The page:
Washington — A steep decline in car buying depressed sales at the nation's retailers by 0.3 percent last month, although consumers continued spending heartily in less expensive ways.
The overall decline -- the first since September -- was reported by the Commerce Department Thursday. It largely reflected a sharp drop in sales of automobiles. When auto sales -- which tend to swing widely from month to month -- are removed, sales at all other merchants rose by a strong 0.9 percent in January -- the biggest gain in five months.
"Though the first month of the year is traditionally slow, retailers should be pleased that consumers are still spending after the holiday season," said Tracy Mullin, president of the National Retail Federation.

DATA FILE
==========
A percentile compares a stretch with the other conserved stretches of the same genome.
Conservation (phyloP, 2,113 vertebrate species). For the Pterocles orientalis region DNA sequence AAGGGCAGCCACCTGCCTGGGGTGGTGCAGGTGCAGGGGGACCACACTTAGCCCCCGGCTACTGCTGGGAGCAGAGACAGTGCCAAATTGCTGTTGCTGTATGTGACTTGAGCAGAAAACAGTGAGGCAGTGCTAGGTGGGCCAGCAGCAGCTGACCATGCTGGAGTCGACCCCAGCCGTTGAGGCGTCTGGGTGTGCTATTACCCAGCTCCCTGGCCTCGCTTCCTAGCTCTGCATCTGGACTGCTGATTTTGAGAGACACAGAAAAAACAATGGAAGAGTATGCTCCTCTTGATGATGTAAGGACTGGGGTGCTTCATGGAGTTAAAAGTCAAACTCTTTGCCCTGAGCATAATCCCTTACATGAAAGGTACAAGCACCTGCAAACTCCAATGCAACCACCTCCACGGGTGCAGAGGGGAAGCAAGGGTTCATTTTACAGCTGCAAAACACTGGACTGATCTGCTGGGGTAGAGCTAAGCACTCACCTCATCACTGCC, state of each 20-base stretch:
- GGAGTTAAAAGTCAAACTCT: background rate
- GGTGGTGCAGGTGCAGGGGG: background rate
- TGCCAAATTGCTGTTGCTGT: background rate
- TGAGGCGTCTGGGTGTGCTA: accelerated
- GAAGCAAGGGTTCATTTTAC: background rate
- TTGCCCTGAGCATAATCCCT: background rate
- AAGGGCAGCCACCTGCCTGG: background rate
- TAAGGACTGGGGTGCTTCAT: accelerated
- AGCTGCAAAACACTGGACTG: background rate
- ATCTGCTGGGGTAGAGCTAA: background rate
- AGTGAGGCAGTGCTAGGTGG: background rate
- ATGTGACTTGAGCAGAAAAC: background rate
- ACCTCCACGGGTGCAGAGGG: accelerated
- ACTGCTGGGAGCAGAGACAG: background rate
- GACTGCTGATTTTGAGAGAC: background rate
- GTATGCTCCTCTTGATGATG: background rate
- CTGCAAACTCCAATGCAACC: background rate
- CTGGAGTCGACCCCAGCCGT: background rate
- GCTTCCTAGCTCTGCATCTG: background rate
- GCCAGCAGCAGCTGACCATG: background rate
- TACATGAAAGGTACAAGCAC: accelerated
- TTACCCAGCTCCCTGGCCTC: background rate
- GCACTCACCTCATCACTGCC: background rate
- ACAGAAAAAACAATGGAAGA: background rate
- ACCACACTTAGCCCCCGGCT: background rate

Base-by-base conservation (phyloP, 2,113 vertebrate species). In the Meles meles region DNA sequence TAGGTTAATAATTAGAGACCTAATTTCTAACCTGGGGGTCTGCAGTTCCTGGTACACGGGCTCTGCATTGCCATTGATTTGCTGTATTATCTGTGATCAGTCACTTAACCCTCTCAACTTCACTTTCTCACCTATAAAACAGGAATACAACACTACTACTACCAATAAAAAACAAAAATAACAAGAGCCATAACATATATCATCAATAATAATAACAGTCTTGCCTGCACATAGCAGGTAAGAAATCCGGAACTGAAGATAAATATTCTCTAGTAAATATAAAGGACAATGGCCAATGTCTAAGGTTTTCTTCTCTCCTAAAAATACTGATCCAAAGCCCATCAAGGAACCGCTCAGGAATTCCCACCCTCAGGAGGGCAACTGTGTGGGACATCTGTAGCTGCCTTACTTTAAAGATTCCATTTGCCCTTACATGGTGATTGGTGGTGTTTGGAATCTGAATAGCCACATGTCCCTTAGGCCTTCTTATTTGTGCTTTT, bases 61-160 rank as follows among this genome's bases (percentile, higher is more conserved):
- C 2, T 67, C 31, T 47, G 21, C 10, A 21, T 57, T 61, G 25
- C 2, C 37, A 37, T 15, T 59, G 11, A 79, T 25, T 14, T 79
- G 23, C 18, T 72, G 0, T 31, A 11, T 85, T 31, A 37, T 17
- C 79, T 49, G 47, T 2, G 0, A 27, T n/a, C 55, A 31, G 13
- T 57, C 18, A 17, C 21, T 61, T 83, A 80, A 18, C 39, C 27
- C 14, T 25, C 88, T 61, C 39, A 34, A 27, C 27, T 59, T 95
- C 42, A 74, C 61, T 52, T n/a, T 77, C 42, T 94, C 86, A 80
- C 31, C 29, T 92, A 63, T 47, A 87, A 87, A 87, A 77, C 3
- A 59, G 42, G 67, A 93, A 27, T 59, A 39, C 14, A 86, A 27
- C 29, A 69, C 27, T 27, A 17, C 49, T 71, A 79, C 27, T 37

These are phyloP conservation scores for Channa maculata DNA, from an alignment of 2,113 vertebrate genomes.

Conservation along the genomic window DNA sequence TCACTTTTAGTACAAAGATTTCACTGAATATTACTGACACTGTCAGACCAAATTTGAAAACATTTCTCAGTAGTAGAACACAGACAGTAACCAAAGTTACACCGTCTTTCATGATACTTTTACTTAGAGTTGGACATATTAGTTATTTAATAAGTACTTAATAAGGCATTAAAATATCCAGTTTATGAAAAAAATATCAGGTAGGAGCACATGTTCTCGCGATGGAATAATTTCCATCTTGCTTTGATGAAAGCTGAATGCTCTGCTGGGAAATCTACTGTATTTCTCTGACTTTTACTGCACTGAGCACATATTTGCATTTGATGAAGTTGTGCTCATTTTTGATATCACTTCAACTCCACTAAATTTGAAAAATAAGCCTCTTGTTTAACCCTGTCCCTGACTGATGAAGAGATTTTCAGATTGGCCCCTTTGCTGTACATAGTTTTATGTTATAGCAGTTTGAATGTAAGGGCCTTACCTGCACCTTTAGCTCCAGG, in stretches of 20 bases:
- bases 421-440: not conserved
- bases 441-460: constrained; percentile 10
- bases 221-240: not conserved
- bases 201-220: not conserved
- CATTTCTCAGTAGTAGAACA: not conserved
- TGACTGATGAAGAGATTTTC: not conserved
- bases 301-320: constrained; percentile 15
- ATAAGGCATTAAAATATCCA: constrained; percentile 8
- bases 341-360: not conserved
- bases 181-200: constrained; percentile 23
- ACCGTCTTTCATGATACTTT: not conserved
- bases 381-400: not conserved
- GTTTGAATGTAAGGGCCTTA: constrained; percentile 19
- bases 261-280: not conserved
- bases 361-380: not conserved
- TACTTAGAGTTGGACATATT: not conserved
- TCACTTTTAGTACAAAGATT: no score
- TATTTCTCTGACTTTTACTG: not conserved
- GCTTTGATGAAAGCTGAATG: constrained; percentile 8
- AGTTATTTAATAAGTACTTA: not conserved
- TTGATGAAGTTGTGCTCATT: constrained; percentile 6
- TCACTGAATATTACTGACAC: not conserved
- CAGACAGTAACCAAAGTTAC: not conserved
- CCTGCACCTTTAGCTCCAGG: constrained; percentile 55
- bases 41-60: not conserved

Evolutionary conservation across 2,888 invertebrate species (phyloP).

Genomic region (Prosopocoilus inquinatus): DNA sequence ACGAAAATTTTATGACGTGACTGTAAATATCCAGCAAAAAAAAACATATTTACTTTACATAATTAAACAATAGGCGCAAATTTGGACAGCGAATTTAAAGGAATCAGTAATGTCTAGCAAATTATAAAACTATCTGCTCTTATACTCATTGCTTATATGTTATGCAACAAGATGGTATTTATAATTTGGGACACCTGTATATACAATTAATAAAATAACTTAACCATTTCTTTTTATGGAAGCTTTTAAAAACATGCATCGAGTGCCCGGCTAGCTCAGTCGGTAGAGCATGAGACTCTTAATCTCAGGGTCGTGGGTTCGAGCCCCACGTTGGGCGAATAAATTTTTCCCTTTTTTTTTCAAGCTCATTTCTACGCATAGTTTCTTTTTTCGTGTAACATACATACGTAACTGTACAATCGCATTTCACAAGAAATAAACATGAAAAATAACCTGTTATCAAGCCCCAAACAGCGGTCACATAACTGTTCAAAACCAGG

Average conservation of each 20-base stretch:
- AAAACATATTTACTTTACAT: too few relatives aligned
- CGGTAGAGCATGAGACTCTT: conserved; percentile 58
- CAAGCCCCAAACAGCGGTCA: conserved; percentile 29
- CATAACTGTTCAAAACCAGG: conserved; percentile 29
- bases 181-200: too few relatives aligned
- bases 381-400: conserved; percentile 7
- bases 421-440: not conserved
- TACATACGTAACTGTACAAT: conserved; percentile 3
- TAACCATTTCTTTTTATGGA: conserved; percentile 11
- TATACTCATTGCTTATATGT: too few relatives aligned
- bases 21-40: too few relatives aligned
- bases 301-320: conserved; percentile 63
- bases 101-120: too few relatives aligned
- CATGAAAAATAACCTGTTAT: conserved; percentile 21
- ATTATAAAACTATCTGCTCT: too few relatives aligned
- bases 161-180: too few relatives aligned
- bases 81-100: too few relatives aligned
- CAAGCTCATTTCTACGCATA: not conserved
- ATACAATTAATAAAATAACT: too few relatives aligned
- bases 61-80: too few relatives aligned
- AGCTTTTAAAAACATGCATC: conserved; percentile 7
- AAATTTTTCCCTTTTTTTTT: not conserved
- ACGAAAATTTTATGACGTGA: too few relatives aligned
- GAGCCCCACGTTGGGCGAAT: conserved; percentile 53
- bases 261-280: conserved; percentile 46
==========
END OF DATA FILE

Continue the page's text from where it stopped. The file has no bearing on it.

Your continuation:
Consumers opened their pocketbooks and wallets in January to buy clothing, food, sporting goods, books, music, and electronics and appliances. But those gains were more than offset by cutbacks in spending to buy cars and to purchase building and garden supplies, thus producing the overall decrease in sales.
The overall retail sales figure showing a 0.3 percent dip was weaker than the flat showing economists were expecting. But sales -- excluding automobiles -- were stronger than the 0.5 percent increase they were forecasting.